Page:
- Tracking the effectiveness of the labor workforce including overtime, layover, TAT for finished goods, etc.
- Managing stretched machine set-up times and its impact on increased equipment downtime, production lead times, and reduced capacity.
- Rework and redundant processes which lead to repurchasing expensive raw materials and even restarting the whole manufacturing process from scratch.
5. Inventory costs
Inventory is a big factor for small and large manufacturers that help them address demand and supply market volatilities and uncertainties. Ironically, while inventory is a cushion to protect manufacturers against sharp market fluctuations, it can also result in high costs.
Here is the manufacturers’ checklist for managing inventory costs:
- Managing accurate inventory levels can positively impact warehousing and transportation costs which results in effective capital management to propel the company’s growth.
- Reducing inventory costs does not equate to eliminating inventory altogether. The idea is to reduce excess inventory and to maintain just the right amount of stock of the right products.
6. Quality costs
It is a fundamental premise of manufacturing that high-quality goods cannot be built cost-effectively from low-quality components. Quality must be a consistent aspect of doing business and should be dealt with in the same manner across the entire value chain. Especially for supply chains using just-in-time manufacturing with low inventory levels, because they cannot afford quality failures.
Here is the manufacturers’ checklist for managing quality costs:
- Manufacturers who adopt quality as a primary competitive strategy are better equipped to handle market fluctuations to ensure that their product costs are lower.
- A sound quality plan can significantly reduce rework, scrap, repeat inspection, and improve on-time deliveries.
- With good problem identification and problem-solving capabilities, manufacturers can benefit from superior quality, substantial savings, and fewer schedule variances.
Supply chain cost reduction strategies:
1. Asset utilization
Quick Tip -Leverage existing assets for greater productivity
- Underutilized assets, such as vehicle fleets, facilities, or inventory create higher inefficiencies which mean poor ROI.
- Keep a check on the way assets are used including the ownership, delivery schedules, labor utilization across shifts, adjusting warehouse capacity based on peak demand, etc.
2. Sales and operations planning (S&OP)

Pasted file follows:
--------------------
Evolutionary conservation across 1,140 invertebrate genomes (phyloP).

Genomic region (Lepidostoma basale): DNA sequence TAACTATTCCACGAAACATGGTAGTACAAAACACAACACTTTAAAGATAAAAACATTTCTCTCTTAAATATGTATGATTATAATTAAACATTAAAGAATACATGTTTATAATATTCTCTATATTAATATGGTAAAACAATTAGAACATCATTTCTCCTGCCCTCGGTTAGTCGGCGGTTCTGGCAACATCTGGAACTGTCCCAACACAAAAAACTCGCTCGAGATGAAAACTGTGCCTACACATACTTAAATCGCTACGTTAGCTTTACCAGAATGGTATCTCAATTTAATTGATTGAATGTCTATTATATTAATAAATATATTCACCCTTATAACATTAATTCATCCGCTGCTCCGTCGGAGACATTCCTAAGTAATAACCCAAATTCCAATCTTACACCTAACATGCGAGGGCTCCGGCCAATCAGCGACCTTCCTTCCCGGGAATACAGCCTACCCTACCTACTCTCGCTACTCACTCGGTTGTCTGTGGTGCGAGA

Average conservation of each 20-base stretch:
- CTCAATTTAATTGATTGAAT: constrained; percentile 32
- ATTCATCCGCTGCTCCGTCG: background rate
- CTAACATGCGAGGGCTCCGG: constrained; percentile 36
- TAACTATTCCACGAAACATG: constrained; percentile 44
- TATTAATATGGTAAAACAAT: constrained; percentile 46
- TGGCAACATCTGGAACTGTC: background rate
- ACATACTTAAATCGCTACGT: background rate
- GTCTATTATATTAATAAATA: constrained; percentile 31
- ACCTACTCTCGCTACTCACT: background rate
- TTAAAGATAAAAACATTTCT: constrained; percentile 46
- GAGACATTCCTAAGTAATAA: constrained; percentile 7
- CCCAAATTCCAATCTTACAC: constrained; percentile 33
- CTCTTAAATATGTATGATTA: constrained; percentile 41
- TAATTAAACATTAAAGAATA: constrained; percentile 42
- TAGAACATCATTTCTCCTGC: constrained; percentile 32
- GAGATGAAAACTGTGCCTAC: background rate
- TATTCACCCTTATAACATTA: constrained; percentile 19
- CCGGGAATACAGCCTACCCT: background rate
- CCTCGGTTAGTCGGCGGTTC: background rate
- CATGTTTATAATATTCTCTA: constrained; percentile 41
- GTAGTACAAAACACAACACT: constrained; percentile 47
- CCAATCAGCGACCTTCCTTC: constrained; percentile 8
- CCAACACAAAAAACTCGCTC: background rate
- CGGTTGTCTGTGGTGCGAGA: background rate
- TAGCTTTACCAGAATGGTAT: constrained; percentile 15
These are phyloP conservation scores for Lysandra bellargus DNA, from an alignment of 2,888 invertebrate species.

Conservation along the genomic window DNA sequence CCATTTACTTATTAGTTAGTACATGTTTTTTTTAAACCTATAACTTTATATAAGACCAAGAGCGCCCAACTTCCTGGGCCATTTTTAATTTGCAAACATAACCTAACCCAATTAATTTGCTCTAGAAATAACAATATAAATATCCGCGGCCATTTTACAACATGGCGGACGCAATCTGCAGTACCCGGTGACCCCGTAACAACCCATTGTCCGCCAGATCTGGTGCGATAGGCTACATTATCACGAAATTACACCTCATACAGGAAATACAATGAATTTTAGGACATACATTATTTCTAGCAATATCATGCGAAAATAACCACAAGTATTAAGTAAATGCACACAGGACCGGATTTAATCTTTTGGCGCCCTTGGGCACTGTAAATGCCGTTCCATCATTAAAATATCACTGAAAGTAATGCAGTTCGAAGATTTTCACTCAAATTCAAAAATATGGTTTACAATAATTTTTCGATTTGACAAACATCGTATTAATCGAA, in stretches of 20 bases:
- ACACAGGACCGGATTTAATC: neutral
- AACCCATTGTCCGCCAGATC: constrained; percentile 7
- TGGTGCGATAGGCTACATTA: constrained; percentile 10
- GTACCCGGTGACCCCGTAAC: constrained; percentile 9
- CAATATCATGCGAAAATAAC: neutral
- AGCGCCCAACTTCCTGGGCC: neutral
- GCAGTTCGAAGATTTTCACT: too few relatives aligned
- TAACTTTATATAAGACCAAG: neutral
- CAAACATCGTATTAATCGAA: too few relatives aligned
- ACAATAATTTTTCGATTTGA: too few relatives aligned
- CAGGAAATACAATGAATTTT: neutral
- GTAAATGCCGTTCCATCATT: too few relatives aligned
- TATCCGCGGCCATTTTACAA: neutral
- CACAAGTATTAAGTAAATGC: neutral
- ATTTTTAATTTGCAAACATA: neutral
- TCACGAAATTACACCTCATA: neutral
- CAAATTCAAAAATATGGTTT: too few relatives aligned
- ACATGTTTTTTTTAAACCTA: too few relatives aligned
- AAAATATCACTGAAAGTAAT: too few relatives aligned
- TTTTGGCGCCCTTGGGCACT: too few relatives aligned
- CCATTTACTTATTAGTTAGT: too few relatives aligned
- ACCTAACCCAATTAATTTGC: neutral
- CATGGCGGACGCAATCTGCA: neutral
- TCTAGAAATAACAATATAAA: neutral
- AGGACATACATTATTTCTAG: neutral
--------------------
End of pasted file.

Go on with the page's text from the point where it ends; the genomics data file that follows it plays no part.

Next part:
Quick Tip- Focus on accurate processes and then define your systems
- S&OP helps share information and bring people together in a structured, unified plan that spreads across the functional departments.
- Few signs that you might have an issue with your S&OP process include:
- Too many stockout incidents
- High levels of “SLOB” (SLow moving OBsolete) stock
- Increased variations in your demand plan
- Frequent alterations to the master production schedule
- Inaccurate or absence of proper forecasting
3. Supply chain strategy
Quick Tip – Business objectives should drive the strategy and strategy should then drive business tactics- Not the other way around
- Devise a supply chain strategy that drives the overall business or customer service objective, while understanding the customer’s needs.
- Ask the below questions to validate if the strategy has been devised accurately :
- Have you properly documented the supply chain strategy?
- Is the supply chain function only restricted to one or two functional departments instead of holistically including business-wide functions?
- Are certain supply chain projects being managed in silos without coordination with the rest?
4. Inventory management-
Quick Tip- A well-planned inventory management plan can pinpoint potential cost-saving areas.
- Warehouse profits are directly impacted by inventory levels including incorrect stock pins, tracking errors, and over or understocking of material.
- It is key to develop a sound inventory management strategy that includes various factors such as a procurement plan, failure analysis, and disaster management strategy.
5. Transportation strategy
Quick Tip- A well-defined transportation strategy can open several hidden areas of supply chain cost savings
- A transportation strategy that includes key factors from a supply chain perspective can lead to reduced costs from crowdsourced P2P transportation services to in-house product movement via drones or even on-demand shipping container services.
- It can also avoid risks in fleet management and predict equipment breakdown, eventually saving millions of dollars in repairs and reactive accident management activities.
Role of Artificial Intelligence in reducing supply chain costs
For manufacturers, the supply chain is the life-line of their business that works with physical products and therefore it requires a lot of man-hours and resources to operate effectively. The two main benefits of AI-enabled supply chain and adoption in the smart supply chain management are increased operational efficiencies and reduced supply chain costs.
According to a study by McKinsey, supply chain savings are an outcome of better spend analytics and better network optimization. For manufacturers, supply chain cost savings are a result of improving “yield, energy, and throughput”.
The positive impact of AI in supply chain costs includes enhanced shipping efficiencies, identifying patterns and plans for predicted customer behavior, more accurate data for supply chain forecasting, faster decision making, and creating stronger and high supply chain efficiency designs.
One important area where AI shows significant supply chain promise is the process of eliminating wasteful bottlenecks which can help reduce operational costs. ThroughPut’s Supply Chain Management Software ELI, is an AI-Powered Bottleneck Elimination Engine that helps substantially bring down supply chain costs. ELI continuously detects, identifies, prescribes & prevents shifting bottleneck operations to save millions in delays, inefficiencies & lost revenue.
Your customers finally get their orders processed faster and you save money by focusing on automated, sustainable, and efficient supply chain operations. All of this while using your existing data in real-time.
If you wish to start experiencing significant cost savings across your supply chain, you should try ELI for free today.